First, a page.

5 Design Tips to Help You Invigorate Your Office Environment
If you have generous financial backers and overflowing coffers, office design is a piece of cake. Just hire some designers and consultants, and presto: a brilliant work environment.
Problem is, only about 15 percent of entrepreneurs secure funding from angel investors and venture capitalists. Most startups operate on shoestring budgets financed by personal savings and bank loans. That means most of your money has to go into more critical aspects of your business, like product development. Office design doesn’t rank high on that list.
But even if money is tight, there are a few simple things you can do to create an inspiring work environment for your team. And really, you should. Today’s workers want comfortable, engaging, and inspiring offices – not hastily assembled cubicle farms.
Here are five ways you can give your employees the office they want without breaking your startup’s budget:
1. Embrace Flexible Work
This isn’t an office design tip per se, but it is a way to give employees access to inspiring environments. When you allow employees to work from locations outside the office, you give them the chance to set up shop at home, in the local cafe, or even right by the beach – all far more engaging environments than a regular office.
2. Give Your Employees Some Control Over the Office
It doesn’t matter that your employees aren’t expert interior designers. Their input can still help to create a more inspiring environment. Workers who have some control over the design and layout of their workspaces are more engaged, healthier, and 32 percent more productive.
Encourage staff members and new hires to personalize their workspaces so that they feel comfortable and ready to face the challenges of their work.
3. Ensure There Are Quiet Spaces
Workers have been complaining about open-plan offices for years. Many feel they are too noisy and distracting. Sure, these spaces can be great for collaboration, but they can also be highly stressful when workers need to put their heads down and plow forward – which is what research suggests your employees spend most of their time doing.
Even though cool open-plan offices may look like trendy paradises, they really aren’t great for getting stuff done. To get the balance right between collaborative work and intensive individual work, you’ll need to provide plenty of private office space that employees can use when they need to work without distractions. They’ll be more productive and happier this way.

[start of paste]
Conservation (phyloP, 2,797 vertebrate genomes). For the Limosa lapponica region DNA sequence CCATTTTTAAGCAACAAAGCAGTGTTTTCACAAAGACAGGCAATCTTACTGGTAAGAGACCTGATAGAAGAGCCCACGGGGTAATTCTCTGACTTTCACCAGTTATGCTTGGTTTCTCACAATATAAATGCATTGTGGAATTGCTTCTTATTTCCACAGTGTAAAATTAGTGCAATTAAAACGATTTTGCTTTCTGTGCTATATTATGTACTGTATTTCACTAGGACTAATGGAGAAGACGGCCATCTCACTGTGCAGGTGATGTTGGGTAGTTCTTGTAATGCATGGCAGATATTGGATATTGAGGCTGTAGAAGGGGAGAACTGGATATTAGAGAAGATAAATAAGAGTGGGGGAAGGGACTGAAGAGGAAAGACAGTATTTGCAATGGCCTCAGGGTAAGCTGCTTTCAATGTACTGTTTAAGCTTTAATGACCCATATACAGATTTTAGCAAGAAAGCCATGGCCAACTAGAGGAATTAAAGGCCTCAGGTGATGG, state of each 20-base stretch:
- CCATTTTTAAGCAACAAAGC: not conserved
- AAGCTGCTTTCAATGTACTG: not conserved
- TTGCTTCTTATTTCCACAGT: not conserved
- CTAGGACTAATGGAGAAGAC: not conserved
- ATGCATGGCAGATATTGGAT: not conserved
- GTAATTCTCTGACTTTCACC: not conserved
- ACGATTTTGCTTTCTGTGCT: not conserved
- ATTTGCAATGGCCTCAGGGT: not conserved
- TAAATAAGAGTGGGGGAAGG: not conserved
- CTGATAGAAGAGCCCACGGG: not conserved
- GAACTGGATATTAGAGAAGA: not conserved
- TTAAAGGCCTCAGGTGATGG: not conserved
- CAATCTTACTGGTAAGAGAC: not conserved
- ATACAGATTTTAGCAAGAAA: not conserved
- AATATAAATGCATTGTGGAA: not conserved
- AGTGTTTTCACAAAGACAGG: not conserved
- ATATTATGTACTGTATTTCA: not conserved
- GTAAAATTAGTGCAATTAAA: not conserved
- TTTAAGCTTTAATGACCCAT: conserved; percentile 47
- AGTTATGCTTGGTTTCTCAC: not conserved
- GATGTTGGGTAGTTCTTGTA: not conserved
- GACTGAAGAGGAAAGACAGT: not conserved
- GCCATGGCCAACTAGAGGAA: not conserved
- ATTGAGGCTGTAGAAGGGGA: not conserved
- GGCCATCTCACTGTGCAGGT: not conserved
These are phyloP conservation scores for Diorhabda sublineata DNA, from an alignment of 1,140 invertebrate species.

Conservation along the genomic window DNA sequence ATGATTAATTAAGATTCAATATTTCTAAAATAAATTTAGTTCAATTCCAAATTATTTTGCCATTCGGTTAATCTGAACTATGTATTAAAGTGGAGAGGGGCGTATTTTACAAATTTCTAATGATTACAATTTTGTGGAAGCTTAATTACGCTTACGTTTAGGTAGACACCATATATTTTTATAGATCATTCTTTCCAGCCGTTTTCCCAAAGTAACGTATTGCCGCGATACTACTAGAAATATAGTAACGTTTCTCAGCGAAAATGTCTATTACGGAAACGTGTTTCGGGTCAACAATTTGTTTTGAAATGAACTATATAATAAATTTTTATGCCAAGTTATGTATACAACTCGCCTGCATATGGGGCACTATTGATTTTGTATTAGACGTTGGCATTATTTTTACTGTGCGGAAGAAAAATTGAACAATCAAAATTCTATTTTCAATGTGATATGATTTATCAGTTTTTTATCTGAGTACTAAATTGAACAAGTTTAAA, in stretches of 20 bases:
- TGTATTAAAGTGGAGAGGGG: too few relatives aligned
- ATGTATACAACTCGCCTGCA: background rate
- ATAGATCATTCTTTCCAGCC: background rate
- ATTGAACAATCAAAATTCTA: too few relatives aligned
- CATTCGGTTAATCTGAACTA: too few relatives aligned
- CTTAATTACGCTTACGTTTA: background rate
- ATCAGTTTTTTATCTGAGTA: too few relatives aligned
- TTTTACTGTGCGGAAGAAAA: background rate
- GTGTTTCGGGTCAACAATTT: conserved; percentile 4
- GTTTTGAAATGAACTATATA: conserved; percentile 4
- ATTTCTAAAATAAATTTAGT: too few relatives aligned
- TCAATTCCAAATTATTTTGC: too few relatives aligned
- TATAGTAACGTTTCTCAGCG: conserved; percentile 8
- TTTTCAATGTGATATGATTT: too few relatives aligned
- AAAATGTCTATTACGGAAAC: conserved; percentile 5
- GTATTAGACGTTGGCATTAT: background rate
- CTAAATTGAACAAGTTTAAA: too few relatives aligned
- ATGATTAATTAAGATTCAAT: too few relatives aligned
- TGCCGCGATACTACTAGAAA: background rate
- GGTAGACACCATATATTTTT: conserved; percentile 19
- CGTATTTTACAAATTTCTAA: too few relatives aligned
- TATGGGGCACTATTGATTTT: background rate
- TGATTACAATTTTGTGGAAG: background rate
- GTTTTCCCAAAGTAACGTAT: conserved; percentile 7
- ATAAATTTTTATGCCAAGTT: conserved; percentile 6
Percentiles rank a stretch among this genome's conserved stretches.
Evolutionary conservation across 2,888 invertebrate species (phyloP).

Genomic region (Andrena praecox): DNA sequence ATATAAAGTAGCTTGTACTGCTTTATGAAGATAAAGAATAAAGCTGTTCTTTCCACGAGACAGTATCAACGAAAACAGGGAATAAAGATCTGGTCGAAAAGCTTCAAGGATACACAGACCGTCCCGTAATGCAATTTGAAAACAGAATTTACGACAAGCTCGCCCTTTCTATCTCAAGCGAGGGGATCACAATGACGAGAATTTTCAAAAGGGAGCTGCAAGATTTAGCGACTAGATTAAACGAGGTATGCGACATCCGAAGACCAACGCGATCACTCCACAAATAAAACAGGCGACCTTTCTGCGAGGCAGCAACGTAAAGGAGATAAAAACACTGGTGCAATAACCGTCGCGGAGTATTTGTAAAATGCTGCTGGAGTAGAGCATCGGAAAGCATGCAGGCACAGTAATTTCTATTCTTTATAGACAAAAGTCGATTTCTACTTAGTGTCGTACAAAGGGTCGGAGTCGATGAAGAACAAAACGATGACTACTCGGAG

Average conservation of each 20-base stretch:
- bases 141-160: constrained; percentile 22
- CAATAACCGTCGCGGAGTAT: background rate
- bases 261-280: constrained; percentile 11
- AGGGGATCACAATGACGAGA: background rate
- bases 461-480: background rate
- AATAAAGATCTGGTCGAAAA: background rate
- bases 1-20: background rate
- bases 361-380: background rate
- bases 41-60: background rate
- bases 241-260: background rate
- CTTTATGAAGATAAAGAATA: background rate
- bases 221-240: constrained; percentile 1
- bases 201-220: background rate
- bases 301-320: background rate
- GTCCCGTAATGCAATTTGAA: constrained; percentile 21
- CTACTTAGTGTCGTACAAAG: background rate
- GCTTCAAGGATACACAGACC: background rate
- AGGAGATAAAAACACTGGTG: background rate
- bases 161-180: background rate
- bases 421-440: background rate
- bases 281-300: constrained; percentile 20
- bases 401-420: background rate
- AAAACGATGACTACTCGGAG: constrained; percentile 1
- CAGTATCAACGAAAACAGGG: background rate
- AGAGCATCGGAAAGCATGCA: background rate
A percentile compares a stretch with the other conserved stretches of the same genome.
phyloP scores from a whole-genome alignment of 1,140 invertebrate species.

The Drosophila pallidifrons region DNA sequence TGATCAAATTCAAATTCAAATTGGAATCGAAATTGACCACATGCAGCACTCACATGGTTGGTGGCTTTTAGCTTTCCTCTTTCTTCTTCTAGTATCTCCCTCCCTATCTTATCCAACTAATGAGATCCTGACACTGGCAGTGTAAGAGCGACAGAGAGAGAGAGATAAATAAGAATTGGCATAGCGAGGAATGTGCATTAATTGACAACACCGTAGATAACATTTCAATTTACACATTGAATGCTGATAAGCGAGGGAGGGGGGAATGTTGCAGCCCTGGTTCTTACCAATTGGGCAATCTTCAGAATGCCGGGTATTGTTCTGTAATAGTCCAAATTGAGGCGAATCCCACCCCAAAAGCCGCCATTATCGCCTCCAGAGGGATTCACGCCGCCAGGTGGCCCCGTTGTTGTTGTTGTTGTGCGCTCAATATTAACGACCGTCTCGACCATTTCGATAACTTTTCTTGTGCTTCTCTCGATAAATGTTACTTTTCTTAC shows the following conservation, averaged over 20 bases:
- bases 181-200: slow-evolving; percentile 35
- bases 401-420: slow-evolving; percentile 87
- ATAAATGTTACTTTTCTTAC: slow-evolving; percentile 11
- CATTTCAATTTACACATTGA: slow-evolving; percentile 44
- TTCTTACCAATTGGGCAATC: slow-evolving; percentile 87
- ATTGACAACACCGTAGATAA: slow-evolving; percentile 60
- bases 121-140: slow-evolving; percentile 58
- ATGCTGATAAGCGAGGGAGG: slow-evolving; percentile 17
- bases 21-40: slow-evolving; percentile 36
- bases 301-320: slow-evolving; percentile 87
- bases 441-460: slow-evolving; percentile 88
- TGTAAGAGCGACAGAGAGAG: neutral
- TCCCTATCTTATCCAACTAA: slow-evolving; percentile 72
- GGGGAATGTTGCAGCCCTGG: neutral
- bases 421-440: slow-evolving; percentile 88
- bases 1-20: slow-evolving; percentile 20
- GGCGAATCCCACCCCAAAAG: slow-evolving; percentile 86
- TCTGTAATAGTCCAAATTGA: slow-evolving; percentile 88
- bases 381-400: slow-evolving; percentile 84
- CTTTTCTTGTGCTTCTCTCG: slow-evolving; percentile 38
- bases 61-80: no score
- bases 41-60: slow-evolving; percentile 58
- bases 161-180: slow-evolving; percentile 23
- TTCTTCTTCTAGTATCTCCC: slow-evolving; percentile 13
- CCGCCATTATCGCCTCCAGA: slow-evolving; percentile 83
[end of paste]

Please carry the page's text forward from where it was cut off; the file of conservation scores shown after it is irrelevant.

This doesn’t mean you have to run out and buy more office space. Instead, you can just turn the existing personal offices you may have – which are likely to go unoccupied and unused 77 percent of the time, according to furniture design company Herman Miller – into quiet, library-style public workspaces.
4. Build More Collaborative Workspaces
The same Herman Miller research cited above found that 70 percent of office collaboration takes place at workstations, not conference rooms or water coolers. Obviously, this can be distracting to nearby workers.
Just like your employees need quiet space for private work, they also need spaces for collaborative work so that they don’t disrupt other staff members.
5. Set Up Some Hot Desks
Herman Miller also found that the typical workstation is unoccupied 60 percent of the time, which presents an opportunity for more efficient use of your office space.
Take some of your chronically underused workstations and turn them into hot desks – that is, unassigned seats that are up for grabs by any employee. If you transform eight rarely used workstations into four highly used hot desks, you’ll free up space in your office for the collaborative and private workspaces discussed above.
Building an inspiring workspace is about more than having cool furniture and trendy decorations. The most inspiring workspaces enable employees to move easily between collaborative and solo work without disrupting other employees.
So, really, you don’t need a top-rated interior designer to build an awesome office. You just need to be smart about how you use the space you have,
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